So, I'm a Spanish teacher--most of you knew that, I think--and I'm pretty passionate about pushing foreign language teaching at a young age. I'm so passionate, in fact, that when I did student teaching, I opted out of the high school/middle school level and focused completely on learning how to teach Spanish to elementary students. I worked with kids in 2nd-5th grades. My cooperating teacher was amazing and I learned how to teach kids Spanish using ONLY SPANISH and eliciting responses completely in Spanish from them. What I discovered through this amazing semester of trial-by-fire teaching was that it is hard work but it's completely possible to never use English in the classroom and for your students to successfully learn that way. And successful doesn't begin to describe how well kids learn when taught this way...they excel at a foreign language through the immersion method. I know, I know, you think that's crazy. I get that all the time from parents. "How do you expect my kids to understand you if you won't speak English?" so I've taken to giving them a demonstration so that they'll experience what their kids go through in my class for themselves. I introduce myself and some random facts about me only using Spanish and when I quiz the parents afterwards, they understood the important parts of what I was trying to communicate. After three years of teaching elementary Spanish and teaching kids in all grades except 1st and 6th, I switched to MS/HS for a year and now I teach high school.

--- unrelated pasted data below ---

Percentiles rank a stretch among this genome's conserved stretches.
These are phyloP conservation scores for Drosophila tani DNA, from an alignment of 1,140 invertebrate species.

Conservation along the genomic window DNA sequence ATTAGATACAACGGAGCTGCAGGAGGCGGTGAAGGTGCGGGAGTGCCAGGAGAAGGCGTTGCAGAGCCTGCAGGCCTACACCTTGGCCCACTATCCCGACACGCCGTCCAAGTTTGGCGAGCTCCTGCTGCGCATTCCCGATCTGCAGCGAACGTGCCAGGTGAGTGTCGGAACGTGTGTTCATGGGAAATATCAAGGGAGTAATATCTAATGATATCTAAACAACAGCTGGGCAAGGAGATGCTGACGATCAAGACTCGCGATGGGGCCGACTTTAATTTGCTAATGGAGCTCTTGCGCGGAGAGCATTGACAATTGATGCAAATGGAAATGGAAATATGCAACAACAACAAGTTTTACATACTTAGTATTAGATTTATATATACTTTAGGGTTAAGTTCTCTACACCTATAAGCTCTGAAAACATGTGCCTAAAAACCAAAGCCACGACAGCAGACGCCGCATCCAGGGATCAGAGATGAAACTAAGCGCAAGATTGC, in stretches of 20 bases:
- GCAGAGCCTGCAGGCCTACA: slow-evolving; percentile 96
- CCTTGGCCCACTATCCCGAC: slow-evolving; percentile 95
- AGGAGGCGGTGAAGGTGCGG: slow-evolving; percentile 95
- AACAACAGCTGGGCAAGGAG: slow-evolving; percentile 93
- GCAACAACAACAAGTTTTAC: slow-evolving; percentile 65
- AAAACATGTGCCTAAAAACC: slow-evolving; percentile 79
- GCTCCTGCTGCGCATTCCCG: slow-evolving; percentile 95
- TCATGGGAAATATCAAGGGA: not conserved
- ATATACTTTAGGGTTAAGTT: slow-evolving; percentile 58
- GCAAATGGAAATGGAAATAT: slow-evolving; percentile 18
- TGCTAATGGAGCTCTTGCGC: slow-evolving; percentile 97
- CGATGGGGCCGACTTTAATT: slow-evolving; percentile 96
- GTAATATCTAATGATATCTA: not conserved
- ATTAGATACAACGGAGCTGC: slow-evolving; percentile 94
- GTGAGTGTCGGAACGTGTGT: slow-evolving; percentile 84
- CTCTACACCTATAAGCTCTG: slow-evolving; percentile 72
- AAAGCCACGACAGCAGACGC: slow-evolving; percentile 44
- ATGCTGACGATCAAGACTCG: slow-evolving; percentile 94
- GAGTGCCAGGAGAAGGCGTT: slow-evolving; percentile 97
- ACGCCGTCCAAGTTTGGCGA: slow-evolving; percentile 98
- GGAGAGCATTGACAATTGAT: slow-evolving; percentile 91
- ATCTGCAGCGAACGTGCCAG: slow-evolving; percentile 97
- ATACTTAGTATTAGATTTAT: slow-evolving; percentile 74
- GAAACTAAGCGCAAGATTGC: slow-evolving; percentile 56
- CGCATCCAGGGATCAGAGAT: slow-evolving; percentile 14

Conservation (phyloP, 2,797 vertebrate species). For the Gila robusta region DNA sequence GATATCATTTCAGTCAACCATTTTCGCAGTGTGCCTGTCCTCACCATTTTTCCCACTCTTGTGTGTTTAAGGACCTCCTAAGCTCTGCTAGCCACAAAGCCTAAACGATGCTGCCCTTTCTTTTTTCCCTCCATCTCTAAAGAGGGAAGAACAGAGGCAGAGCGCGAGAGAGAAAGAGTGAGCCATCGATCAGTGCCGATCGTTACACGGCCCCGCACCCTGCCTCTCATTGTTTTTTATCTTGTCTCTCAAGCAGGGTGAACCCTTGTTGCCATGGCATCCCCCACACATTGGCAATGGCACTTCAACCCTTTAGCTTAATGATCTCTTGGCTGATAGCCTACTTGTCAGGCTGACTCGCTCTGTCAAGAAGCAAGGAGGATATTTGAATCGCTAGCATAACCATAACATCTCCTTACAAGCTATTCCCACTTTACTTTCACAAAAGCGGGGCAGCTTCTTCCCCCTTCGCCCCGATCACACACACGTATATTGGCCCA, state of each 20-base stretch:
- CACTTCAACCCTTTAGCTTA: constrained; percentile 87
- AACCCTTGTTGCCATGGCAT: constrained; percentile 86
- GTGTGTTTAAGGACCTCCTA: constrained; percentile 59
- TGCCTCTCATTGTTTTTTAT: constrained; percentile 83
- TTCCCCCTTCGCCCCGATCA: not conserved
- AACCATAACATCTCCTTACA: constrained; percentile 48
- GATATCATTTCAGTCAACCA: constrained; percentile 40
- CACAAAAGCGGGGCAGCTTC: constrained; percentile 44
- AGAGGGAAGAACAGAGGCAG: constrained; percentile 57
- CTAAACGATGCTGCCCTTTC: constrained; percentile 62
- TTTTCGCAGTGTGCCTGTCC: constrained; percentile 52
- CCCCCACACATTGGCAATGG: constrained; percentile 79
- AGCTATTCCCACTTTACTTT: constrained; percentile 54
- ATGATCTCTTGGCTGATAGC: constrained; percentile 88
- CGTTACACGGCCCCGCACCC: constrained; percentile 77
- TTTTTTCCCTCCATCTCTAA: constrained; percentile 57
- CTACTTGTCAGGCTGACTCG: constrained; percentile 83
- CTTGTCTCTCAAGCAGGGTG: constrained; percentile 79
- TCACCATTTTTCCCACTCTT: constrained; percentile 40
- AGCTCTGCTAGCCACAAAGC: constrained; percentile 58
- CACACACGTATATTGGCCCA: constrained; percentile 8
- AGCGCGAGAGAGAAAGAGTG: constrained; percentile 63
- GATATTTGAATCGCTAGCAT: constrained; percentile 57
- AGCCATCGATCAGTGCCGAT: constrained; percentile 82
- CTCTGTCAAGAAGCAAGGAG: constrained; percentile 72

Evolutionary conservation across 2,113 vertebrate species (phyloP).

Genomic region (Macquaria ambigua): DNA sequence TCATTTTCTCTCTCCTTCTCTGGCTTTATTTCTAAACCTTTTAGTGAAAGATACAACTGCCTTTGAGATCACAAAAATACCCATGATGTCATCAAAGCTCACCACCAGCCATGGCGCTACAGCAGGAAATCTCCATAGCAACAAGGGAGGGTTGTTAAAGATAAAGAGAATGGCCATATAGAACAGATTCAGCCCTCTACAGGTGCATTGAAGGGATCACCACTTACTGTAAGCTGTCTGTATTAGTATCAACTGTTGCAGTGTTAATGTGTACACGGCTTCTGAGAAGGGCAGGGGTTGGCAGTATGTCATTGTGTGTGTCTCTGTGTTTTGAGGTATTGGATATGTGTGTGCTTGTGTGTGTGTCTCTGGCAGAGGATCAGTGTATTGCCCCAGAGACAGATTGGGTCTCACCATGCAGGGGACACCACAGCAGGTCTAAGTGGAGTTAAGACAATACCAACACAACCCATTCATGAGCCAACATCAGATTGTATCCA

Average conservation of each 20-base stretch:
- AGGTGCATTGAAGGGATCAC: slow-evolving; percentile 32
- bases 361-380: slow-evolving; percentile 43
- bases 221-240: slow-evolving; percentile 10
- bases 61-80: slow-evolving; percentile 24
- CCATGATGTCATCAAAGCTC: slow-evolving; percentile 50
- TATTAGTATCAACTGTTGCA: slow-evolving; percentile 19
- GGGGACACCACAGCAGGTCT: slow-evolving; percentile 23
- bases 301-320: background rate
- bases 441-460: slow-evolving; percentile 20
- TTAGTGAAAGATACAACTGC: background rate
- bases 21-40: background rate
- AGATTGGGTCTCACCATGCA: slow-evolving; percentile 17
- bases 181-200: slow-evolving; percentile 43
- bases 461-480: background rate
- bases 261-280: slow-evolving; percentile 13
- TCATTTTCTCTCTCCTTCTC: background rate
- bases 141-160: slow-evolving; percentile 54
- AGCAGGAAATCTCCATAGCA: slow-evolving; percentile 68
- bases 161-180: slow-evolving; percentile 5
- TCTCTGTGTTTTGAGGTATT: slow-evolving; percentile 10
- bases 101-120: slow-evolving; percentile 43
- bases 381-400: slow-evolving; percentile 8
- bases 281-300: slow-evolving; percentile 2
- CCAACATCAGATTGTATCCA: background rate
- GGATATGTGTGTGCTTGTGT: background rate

So why immersion? The thing is, no one translated your first language for you. You learned it through the special way people talked to you as a baby (the official term for which is "motherese"--it's the exaggerated tones, simple speech, and the repetition we use with our babies before they can speak), through context, through visual aids, through repetition. You also learned it by necessity. Mama, Dada, No, milk, etc. were all words that helped streamline your life and make things easier for you. So, why not mimic this scenario in as much as possible when learning/teaching a second language? Why do people stick stalwartly to archaic methods of translation and even rote memorization? Why not just use the language, focusing on communication rather than grammar and vocabulary lists? I mean, God created us to learn our first language this way, and He obviously knew what He was doing.
So, anyway, I'm passionate about Spanish and I'm passionate about teaching it to young children (although, I'm currently a high school teacher--which I also love), and I'm also passionate about using immersion as the best practice for teaching the target language. All this and I haven't really taken the time to teach Bunny Spanish. Well, that's not true. I did work on Spanish before she knew English. Maybe 10% of my first speech to her was in Spanish, especially when I started really working hard on teaching her English. But then she started speaking English and I didn't want to confuse her. I was so excited at hearing the English that Spanish was put aside and then I felt I'd lost our momentum and I didn't know how to pick it back up and put it in our conversations--especially once she became so fluent in English. I think that part of the reasons that my home-school Spanish lessons fizzle out quickly is because I spend all morning teaching Spanish at work and sometimes I just don't feel like taking my work home with me. Sometimes, I just want to relax and use my first language--English--with my daughter because, though I'm fluent in Spanish, I'm so much more comfortable with English and I can communicate best in my mother-tongue.